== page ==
Liverpool midfielder Gini Wijnaldum was involved in a fiery exchange during a Holland press conference on Tuesday.
The Dutch international is set to captain the Oranje in their upcoming World Cup qualifiers in the continued absence of Virgil van Dijk.
He sat alongside new boss Frank de Boer to face the media, where De Boer began by making a statement on next year’s World Cup in Qatar.
His response came amid increasing calls within the Netherlands to boycott the finals in response to Human Rights violations within the country – notably an exploitation of migrant workers, who have to hand over their passports when they enter the country.
It comes following recent revelations that over 6500 migrant workers – including those working on the building of stadia for the tournament – have died in the 11 years since Qatar was awarded the rights to host the competition.
That in turn led to a statement at the weekend from the KNVB (Dutch Federation) in which they declared that they would not boycott the finals as it would not benefit workers – who have in some quarters been labelled as slaves – in Qatar. The KNVB have been heavily criticised.
De Boer played in the Middle Eastern country towards the end of this playing career and admitted having to hand over his passport too, declaring: “I was not allowed to just leave. I was also a kind of prisoner.”
He also insisted the Dutch wouldn’t boycott, but did declare: “Let’s hope that it will not happen again that a final tournament is played in a country where we have doubts.”
Wijnaldum, 30, who won the FIFA Club World Cup with Liverpool in Qatar in 2019, then offered the players’ viewpoint.
He indicated that senior Dutch stars have spoken about the finals, declaring: “It’s a big topic.
“We have of course talked about it now, also with the KNVB and Amnesty International, and we believe that we should go to have a greater impact on change.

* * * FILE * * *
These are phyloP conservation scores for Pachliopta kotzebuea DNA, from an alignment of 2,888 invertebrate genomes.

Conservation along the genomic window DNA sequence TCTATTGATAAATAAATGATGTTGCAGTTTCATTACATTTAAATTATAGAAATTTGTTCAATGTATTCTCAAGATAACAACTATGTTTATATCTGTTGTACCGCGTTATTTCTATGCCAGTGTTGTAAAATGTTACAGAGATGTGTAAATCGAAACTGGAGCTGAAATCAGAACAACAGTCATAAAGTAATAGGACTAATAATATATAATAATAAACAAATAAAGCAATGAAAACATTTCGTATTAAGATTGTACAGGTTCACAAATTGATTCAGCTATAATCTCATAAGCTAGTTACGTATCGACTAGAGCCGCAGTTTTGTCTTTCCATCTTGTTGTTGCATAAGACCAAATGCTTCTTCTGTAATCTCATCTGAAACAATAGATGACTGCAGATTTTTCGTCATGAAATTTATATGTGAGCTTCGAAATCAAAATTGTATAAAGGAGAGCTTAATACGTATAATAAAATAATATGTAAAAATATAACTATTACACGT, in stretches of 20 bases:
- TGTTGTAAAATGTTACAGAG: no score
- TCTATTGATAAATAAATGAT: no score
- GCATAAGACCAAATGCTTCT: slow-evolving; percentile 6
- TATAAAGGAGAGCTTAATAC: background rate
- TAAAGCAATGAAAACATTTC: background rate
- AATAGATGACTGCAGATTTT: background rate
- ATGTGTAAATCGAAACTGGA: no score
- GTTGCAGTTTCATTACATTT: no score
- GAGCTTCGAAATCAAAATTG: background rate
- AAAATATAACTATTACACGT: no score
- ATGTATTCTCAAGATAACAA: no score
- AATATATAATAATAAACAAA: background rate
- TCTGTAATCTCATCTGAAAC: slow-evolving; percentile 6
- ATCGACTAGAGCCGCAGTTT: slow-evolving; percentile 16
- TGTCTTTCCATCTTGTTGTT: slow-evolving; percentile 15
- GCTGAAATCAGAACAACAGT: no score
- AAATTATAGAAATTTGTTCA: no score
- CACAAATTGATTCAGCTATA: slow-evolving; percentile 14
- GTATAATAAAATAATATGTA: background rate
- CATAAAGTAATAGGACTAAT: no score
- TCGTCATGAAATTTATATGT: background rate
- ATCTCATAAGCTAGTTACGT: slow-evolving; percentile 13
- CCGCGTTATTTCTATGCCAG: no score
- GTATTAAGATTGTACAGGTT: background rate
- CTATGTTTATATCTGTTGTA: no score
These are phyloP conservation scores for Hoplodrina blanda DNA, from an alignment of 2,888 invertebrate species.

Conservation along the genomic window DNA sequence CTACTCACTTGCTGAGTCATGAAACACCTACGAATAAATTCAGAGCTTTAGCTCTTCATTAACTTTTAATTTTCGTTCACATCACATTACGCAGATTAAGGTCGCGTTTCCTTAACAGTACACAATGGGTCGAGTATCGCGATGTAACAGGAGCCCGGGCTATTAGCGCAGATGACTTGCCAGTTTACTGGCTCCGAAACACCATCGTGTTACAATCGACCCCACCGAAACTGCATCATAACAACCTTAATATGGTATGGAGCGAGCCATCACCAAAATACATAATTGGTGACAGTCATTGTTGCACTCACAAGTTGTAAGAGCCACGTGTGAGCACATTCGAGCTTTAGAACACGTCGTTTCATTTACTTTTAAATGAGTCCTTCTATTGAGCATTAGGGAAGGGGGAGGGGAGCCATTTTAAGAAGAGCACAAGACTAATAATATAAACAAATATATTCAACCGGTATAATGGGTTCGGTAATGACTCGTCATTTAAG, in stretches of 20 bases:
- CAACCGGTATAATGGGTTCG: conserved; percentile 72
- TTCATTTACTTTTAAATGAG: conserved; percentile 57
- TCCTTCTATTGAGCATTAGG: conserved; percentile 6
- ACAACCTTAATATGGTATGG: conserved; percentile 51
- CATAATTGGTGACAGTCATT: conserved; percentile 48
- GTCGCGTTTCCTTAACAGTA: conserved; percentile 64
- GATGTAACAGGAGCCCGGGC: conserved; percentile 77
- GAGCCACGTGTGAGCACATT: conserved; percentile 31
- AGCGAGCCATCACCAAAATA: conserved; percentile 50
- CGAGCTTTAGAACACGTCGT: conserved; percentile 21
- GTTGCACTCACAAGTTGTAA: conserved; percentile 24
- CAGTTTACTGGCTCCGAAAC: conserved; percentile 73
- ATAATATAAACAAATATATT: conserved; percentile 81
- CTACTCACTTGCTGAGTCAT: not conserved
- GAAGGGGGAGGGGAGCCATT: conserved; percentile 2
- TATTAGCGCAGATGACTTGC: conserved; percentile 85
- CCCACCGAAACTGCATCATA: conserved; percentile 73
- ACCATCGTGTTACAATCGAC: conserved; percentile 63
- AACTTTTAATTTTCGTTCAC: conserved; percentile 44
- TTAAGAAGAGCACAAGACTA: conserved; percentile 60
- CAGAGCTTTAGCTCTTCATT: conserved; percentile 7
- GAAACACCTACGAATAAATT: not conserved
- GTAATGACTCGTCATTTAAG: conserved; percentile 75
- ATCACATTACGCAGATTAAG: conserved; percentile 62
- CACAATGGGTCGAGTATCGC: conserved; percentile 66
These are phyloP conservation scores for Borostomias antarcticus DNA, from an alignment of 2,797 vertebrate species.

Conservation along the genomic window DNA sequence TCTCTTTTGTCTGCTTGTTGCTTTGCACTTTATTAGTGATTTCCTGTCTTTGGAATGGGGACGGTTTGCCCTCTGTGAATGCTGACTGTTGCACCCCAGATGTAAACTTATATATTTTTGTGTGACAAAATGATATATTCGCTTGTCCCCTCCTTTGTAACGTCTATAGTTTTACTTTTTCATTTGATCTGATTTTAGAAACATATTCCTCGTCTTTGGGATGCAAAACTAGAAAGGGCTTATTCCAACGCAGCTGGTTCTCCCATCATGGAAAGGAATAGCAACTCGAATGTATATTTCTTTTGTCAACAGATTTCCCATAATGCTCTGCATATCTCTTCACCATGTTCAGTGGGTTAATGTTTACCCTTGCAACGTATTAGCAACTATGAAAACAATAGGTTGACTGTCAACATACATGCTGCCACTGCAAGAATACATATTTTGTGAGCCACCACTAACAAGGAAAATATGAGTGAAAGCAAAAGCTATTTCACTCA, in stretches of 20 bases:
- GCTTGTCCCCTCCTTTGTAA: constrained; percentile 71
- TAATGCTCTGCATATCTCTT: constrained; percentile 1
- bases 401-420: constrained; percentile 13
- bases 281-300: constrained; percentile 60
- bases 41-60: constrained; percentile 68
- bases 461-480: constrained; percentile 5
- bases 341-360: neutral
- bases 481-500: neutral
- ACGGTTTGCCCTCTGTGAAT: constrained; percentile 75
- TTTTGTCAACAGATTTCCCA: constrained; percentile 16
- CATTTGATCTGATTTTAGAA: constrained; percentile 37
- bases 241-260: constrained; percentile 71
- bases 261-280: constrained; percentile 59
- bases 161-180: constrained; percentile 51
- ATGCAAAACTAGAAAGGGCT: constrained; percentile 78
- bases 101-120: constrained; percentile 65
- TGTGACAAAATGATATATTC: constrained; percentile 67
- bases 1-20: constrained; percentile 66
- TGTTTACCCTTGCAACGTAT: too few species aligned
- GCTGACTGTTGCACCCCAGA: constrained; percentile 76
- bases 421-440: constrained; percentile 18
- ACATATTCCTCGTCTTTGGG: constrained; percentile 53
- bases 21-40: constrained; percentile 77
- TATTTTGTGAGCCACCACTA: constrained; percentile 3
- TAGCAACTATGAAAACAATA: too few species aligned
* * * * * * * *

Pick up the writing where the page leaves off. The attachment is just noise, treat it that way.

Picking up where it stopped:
“If we make a plan with other countries to pay attention to it, then that is better. Now it is still difficult to say how we should do that. We have yet to qualify.
“As the World Cup gets closer, that will become clearer.”
The Liverpool star has previously spoken out about racist abuse on the field of play, stating in 2019 to the Mirror’s Darren Lewis that if a player is racially abused then all players should leave the field of play: “That’s the way you support another person. Because why should you go on? If you go on, it will never stop.”
That stance was subsequently brought up, as Wijnaldum was asked about what concrete action, if any, he would take to to highlight human rights violations in Qatar.
He replied: “This is a different matter, but just like with racism, we must all do something about this.
“We have also not chosen to hold the World Cup in Qatar.
“We can pay attention to it. I think many people have not always been aware of the situation in Qatar.
“It wasn’t until I went to play the World Cup there with Liverpool that I really heard those stories.
“I knew that the KNVB did not agree with it at the time, but that number of 6,500 deaths… I did not know. I think that applies to a lot of players.”
The press conference duly continued, with De Boer asked about Donny van de Beek and other topics ahead of the Dutch games, which begin against Turkey on Wednesday night, before meetings with Latvia and Gibraltar.
However, when the press conference finished, Wijnaldum, clearly frustrated, wasn’t quite done, turning to the journalist who had asked the earlier question and asking: “May I say something else?”
He continued: “I’ve been thinking about the question you asked about racism and Qatar. Do you really understand what you are doing?
“To compare the racism story with Qatar. Basically you say that if someone is racist towards a brown person, then you shouldn’t stand up for yourself – because you are going to play football in Qatar. That is very wrong.
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“Now you are actually saying that if you are treated racially, you are not allowed to stand up for yourself.
“It cannot be compared, the racism story is very difficult. I think we have played with the Netherlands in South Africa and Brazil. Not everything is going well there.
“I’ve been thinking about it and I think it’s weird. I actually think you say that if that happens and you do it then you should do it here too.”
The journalist in question responded, stating it wasn’t his desire to compare the situations, to which an unhappy Wijnaldum said: “You quote it like that and in my opinion that is not good.”
The Dutch arm of Amnesty International immediately tagged Wijnaldum on Twitter, urging him to “just do something NOW”, while his comparison between Qatar and previous tournaments in South Africa (2010) and Brazil (2014) has been criticised.
Wijnaldum will captain the Dutch side against Turkey on Wednesday night in Istanbul.
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